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Where politics and faith dance in the shadow of the windmill.

Rumble on the Southbelt (1)

In the 72nd District State House Seat in South Kent County, three strong candidates face off in one of the more interesting races in our region. Their battle not only hints at the struggle internally for the GOP, but also reflects some long-standing divisions within Kent County. Yes, our “friends” suffer from the same east-west division.

But before we can meet the players and the conflict, we need to look at the district. This will be post 1. I can see we’re going long.

Meet the 72nd.

The District is made up of one city (Kentwood) and three townships: Cascade, Caledonia (with the village included), and Gaines.

one city and three townships

SH 72: one city and three townships

Kentwood is the largest region in the district, it is also separated from the other three townships by highways, I-96, and the M-6, aka the Southbelt. Founded in 1967, Kentwood was originally suburban in orientation. In the 90s the city filled in, the last farms disappeared, and with the M-6 it became effectively part of the Grand Rapids urban region. Kentwood is literally now on the wrong side of the road.

For those considering the district, it is important to think of the city as developing from west to east. In the post war environment, both Wyoming and Grand Rapids had been incorporating neighborhoods in the northwest corner of what was then Paris Township. The oldest neighborhoods are found on the west along Division Avenue. These precincts are gaining in Dem share. In the north, along the Grand Rapids border are a number of large apartment/condominium complexes, these also are a little less reflexively Republican. Generally the precincts along Kalamazoo Ave (that’s the diagonal line in the map) are the most civic in orientation. Moving east one runs into newer developments, as well as extensive industrial parks centered on the airport and the Steelcase office/mfg complex in the SE corner of the city.

The political culture of Kentwood is dominated by the Dutch — though the city has a 20 percent minority population (9 percent African American, with a significant Vietnamese communty). There is a strong vector out of the older Dutch neighborhoods in GR running down Kalamazoo and out into Gaines Township. Contributing to this orientation is a large Missouri Synod Lutheran congregation. The community has voted Republican, but recent elections show some softening. Kentwood is the home base for Sen. Bill Hardiman.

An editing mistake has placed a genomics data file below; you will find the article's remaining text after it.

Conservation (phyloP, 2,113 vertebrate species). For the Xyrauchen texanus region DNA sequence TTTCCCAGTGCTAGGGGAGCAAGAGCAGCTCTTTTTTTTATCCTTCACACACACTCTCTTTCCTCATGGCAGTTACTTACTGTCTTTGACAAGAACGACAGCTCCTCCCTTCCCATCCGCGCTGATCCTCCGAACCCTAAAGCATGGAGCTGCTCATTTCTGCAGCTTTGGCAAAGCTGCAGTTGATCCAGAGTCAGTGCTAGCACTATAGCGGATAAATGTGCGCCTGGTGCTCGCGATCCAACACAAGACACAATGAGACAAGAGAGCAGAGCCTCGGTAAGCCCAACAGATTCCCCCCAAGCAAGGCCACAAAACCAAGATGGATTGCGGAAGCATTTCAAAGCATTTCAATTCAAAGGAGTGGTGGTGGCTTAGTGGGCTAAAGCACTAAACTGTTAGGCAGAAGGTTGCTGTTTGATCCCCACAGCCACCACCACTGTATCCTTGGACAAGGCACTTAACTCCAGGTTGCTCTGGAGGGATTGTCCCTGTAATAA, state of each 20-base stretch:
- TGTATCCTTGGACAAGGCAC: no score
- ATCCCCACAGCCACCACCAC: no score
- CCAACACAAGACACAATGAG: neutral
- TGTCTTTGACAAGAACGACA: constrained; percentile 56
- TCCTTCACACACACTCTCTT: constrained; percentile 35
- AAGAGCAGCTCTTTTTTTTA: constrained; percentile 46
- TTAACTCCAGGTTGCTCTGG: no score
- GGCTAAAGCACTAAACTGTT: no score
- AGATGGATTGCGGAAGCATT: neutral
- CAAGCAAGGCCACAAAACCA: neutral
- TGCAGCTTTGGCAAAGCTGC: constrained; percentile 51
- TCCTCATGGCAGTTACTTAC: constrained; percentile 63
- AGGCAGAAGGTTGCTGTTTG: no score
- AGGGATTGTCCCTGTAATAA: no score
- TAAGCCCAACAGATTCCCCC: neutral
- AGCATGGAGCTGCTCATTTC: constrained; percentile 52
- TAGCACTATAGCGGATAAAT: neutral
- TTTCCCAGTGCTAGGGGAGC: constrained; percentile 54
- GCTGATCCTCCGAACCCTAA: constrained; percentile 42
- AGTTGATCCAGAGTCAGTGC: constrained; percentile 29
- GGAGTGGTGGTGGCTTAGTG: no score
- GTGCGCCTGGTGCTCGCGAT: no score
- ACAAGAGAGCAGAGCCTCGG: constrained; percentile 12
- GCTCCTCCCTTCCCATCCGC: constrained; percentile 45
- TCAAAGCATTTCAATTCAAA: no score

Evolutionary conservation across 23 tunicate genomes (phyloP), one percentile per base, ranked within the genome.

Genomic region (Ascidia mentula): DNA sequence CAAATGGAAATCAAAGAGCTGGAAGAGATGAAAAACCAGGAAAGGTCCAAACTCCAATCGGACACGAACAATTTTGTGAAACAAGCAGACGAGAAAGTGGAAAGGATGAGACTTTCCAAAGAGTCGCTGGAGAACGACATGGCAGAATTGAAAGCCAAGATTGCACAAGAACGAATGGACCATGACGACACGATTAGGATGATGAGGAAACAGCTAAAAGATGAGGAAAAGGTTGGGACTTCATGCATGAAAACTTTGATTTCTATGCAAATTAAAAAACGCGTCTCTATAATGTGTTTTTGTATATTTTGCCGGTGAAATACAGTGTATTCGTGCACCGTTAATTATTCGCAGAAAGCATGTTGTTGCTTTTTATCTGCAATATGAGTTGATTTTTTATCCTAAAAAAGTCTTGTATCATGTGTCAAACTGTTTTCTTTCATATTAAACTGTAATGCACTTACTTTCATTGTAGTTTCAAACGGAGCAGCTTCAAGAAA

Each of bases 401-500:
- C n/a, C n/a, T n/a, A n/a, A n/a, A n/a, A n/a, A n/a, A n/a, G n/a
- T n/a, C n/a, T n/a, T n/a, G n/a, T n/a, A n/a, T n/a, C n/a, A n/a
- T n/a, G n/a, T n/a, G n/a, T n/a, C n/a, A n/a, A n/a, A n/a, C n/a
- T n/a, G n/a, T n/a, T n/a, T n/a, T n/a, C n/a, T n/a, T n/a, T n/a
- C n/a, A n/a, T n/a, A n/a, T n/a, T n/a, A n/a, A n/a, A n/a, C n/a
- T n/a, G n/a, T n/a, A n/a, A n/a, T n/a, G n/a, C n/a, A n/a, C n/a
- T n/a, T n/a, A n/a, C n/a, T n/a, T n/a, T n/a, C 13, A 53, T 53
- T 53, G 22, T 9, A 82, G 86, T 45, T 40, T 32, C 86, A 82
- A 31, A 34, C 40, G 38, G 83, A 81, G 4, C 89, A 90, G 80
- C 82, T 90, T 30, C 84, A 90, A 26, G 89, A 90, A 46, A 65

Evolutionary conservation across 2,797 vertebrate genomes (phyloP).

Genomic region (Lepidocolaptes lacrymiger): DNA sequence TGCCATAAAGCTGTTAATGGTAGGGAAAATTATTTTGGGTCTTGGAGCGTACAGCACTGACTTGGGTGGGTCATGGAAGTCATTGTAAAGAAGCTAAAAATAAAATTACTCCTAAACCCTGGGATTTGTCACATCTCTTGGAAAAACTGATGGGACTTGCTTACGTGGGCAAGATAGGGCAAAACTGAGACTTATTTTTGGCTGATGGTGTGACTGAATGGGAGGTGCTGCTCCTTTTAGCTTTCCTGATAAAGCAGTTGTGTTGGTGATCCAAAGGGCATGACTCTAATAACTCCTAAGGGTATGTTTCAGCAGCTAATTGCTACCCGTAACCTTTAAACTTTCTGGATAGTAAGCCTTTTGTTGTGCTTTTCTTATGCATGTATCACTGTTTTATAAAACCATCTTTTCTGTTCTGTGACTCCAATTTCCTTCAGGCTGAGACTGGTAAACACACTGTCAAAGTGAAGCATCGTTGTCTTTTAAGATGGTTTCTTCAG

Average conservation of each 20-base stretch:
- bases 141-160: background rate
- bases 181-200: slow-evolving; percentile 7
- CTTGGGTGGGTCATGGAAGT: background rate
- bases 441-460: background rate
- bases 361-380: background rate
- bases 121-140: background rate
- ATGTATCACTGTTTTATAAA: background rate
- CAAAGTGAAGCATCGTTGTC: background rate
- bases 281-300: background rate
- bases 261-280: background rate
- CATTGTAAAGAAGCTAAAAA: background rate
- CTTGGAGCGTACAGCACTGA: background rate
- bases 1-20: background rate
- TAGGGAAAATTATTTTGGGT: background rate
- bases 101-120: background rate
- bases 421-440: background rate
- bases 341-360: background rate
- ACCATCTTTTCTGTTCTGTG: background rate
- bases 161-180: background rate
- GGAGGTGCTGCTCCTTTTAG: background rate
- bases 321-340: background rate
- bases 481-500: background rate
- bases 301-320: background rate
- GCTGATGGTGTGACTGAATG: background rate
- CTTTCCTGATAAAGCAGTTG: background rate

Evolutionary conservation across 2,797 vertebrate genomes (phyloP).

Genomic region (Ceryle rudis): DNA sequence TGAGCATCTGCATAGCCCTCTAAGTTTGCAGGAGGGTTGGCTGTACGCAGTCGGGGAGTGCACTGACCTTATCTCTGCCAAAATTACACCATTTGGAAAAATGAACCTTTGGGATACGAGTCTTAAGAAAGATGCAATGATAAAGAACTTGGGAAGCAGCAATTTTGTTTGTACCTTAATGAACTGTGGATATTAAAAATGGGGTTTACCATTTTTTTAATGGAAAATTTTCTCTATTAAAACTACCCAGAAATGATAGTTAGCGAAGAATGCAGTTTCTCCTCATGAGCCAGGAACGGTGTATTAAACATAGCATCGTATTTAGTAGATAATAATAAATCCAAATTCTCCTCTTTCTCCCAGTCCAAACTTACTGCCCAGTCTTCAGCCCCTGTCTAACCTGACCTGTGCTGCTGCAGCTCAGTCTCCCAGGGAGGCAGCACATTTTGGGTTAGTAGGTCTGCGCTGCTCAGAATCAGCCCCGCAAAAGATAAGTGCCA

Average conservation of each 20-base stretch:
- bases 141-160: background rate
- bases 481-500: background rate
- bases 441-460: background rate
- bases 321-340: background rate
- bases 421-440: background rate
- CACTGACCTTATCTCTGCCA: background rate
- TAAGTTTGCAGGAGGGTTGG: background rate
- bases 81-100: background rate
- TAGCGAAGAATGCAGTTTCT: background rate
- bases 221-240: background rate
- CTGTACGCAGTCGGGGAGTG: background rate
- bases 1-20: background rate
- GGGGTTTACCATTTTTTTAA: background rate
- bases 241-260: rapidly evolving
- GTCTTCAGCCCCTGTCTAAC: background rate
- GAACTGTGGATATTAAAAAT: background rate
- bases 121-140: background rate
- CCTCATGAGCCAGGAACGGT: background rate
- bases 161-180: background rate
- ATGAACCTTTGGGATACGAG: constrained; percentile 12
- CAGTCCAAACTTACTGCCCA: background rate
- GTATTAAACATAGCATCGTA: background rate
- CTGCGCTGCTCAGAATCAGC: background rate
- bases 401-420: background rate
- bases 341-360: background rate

And Kentwood, still pervasively Republican.

Registration: 32,500. Turn out 42 percent (min:30 percent; max 61 percent) Here is the opportunity for the Dems, such as it is.

GOP base: the median precinct size 47 percent — that’s 47 percent of total vote.

Remember, this is the most favorable. What can be said about the three suburbs?

Cascade. Most familiar with Grand Rapids know about Cascade. It is one of the two major eastern townships, home to the managerial class, as well as home to Forest Hills Public Schools. As to political culture, the township is reflexively conservative of a particular economic bent. Missing here (but present in other regions) is the strong overlay of social conservatives. As may be expected from a highly educated and wealthy community, turnout tends to be high. Registration: 12,000; Turnout in last election anchored in low 60s. GOP share ranges from 52 to 62 percent.

Caledonia. This township is rapidly transitioning from an agricultural community to a bedroom for the metro region. Twenty years ago it was an exurb, now increasingly suburban. This mixture of old and new gives the township a more middle class feel (though many in the middle class continue farther south to Middleville in Barry County). Generally, the population is concentrated in the north, with agriculture to the south. On the east is the Thornapple River. Here, one will find significant developments as a sort of extension from Cascade. To the west, the region is dominated by Dutch (agriculture, and in settlement of Caledonia). The result is a distinct social conservative bent to its voting pattern, but softened by its strong public school.

Registration: 8,000; turnout in excess of 60 percent. GOP core share, varies from 62 to 72 percent.

Gaines. In the last decade this region has exploded, principally in the top two tiers of sections (i.e. north of 76th). The township is home to conservative Dutch communities, Dutton and Cutlerville. The new developments have brought in more of the Dutch diaspora from Grand Rapids. The new suburbs may be considered “new money” to the older money of Cascade. Its students attend Kentwood, Caledonia or South Christian. The flavor of the Township may be gathered by its own self description

Gaines Charter Township is a community which places a high value on family life, good moral standards, a sense of community, and a desire to enrich the lives of all its residents.

The political culture is active, very conservative and home to social conservatives.

Registration: 15,700. Turnout range: 38 – 62 percent. Republican core share: two precincts in the mid 40s, one in the 50s, and five at 60 percent or (far) better.

With numbers like these, clearly this will not be a home to Dems any time soon.  But as a petri dish for Republican politics, there are more than enough details here to make it interesting.  Next post, we’ll meet the contestants.

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One Response

  1. […] is the deciding factor. In its mix of old suburban/urban, money, new suburban and agriculture (see earlier post), the district serves up as a Petri dish for current and future Republican […]

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